Monastery discovery sheds new light on the Picts

Long dismissed as savages who hindered the advancement of civilization in Scotland and the North of England, the Picts are now being seen as a sophisticated culture "capable of great art, learning and the use of complex architectural principles."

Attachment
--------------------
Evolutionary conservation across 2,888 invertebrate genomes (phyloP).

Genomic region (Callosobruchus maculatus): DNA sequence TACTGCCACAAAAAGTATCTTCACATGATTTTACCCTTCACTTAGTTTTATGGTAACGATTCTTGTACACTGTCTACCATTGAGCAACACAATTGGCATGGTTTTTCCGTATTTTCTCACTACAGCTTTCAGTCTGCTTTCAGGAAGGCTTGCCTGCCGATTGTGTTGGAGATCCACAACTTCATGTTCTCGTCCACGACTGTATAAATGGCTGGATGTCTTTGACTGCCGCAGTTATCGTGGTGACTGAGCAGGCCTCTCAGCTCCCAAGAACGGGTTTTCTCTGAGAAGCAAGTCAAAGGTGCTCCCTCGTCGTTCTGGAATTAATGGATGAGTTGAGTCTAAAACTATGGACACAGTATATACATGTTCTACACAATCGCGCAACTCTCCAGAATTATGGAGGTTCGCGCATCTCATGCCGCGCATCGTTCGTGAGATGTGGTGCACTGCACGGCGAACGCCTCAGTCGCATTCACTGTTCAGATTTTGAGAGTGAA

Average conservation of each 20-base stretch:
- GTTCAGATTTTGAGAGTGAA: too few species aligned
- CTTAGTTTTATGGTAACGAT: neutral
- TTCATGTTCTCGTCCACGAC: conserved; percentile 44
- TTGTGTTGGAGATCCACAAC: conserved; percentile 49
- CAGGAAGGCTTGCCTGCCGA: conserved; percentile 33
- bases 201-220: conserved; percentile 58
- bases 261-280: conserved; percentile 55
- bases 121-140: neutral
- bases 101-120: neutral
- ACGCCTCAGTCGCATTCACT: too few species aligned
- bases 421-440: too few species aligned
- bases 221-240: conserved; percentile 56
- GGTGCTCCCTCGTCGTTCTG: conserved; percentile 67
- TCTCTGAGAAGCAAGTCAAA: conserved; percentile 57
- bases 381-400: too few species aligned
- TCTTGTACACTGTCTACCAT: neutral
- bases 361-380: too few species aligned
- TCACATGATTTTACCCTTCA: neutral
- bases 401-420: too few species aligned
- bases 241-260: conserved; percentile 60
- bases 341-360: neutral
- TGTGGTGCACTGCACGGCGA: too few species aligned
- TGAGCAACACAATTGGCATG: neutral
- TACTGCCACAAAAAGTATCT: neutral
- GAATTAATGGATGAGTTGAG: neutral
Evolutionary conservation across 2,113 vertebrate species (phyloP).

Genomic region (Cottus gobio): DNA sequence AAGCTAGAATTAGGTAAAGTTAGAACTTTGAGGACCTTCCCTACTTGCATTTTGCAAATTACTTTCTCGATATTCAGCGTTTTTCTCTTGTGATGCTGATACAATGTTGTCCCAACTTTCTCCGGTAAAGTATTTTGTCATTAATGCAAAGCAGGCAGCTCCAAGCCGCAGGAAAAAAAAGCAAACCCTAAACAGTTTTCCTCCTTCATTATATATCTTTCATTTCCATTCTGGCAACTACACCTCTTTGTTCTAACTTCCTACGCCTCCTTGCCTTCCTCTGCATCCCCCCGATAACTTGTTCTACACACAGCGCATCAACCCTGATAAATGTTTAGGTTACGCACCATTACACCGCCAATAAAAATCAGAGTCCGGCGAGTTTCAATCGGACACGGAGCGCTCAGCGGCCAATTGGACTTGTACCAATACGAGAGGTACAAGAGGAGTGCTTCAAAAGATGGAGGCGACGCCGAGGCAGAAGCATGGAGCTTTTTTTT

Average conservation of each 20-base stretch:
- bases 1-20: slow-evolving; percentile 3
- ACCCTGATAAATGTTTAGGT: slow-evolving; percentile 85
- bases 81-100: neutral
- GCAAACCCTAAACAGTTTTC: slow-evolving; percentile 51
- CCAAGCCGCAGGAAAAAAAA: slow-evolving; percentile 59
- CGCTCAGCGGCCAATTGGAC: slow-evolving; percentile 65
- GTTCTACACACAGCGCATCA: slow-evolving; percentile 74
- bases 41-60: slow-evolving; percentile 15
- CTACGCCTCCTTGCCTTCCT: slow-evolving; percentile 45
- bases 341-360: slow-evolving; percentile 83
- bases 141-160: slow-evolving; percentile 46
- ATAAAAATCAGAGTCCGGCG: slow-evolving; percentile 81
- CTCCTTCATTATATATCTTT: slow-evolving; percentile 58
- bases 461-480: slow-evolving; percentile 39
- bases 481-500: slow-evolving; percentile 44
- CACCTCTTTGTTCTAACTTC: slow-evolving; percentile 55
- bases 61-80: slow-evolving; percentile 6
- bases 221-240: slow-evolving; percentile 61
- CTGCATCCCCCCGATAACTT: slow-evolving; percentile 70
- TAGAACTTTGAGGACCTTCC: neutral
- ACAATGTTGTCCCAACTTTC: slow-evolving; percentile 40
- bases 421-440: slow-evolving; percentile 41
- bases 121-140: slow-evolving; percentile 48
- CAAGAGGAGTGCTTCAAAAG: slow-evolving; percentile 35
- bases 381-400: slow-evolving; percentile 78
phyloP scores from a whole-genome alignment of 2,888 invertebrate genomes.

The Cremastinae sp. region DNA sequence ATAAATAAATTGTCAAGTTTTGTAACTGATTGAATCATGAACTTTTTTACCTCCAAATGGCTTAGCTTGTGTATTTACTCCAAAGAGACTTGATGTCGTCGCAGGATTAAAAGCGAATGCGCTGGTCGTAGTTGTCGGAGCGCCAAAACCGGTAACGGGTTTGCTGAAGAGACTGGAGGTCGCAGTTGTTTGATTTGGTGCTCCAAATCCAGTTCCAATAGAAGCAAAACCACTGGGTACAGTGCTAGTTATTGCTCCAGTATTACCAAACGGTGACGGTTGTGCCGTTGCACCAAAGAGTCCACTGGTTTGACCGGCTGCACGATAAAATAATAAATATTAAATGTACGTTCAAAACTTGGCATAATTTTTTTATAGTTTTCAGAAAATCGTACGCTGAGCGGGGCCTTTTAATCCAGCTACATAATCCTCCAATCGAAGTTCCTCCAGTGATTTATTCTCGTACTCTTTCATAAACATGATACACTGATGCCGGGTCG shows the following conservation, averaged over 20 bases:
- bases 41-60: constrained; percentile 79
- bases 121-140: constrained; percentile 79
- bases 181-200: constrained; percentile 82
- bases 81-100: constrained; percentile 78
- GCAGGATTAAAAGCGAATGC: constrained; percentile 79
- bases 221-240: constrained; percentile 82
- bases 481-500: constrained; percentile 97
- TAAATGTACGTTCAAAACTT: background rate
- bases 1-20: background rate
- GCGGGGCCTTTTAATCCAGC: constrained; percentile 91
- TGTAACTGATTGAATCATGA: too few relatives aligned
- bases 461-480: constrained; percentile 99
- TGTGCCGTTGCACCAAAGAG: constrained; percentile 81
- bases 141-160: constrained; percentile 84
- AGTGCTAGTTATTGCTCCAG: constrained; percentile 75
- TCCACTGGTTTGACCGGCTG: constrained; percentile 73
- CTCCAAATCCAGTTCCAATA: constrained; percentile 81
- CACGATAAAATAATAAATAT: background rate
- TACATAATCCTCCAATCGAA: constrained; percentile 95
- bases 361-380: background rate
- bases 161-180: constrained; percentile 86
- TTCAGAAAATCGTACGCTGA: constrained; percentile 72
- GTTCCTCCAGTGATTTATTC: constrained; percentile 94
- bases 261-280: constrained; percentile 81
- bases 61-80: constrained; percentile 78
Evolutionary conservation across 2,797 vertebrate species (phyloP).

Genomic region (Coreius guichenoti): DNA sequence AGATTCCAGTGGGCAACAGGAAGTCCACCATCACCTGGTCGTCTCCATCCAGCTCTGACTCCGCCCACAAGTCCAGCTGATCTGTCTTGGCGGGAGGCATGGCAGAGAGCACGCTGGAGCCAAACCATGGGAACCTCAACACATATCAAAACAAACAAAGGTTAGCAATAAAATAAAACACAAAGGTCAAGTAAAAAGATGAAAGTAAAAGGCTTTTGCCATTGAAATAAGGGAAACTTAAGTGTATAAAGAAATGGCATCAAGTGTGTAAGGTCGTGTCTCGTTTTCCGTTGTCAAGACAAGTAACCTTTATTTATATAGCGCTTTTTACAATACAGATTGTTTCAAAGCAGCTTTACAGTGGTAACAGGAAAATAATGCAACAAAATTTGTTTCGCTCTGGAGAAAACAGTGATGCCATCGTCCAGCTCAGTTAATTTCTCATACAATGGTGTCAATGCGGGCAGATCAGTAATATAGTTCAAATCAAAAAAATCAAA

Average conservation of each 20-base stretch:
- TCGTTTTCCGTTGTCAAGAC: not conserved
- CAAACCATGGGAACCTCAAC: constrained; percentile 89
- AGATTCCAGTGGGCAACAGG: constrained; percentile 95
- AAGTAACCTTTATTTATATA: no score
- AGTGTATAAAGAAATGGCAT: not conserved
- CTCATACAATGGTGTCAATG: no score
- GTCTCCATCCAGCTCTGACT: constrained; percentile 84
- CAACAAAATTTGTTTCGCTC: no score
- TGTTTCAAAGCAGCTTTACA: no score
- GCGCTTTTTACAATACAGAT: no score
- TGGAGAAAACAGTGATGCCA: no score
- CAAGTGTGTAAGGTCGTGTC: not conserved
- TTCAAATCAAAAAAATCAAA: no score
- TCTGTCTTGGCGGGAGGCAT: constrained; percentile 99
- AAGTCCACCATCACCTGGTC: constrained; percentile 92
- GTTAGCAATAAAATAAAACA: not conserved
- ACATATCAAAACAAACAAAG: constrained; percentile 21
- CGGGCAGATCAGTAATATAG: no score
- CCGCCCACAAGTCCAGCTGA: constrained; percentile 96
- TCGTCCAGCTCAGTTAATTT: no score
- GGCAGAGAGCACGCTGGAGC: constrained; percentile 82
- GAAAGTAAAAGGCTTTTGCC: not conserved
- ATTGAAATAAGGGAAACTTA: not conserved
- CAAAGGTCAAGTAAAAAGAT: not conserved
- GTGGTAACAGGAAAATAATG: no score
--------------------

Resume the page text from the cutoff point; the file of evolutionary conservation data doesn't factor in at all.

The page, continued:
What has changed the mind of researchers is the discovery of a Pictish monastery at Portmahomack, Scotland, which is believed to have housed 150 monks and workers, and functioned as a religious center of the sort that produced the Book of Kells. "And, in a discovery described as 'astonishing, mind-blowing' by architectural historians, it appears that the people who built the monastery did so using the proportions of "the Golden Section", or "Divine Proportion" as it became known during the Renaissance hundreds of years later."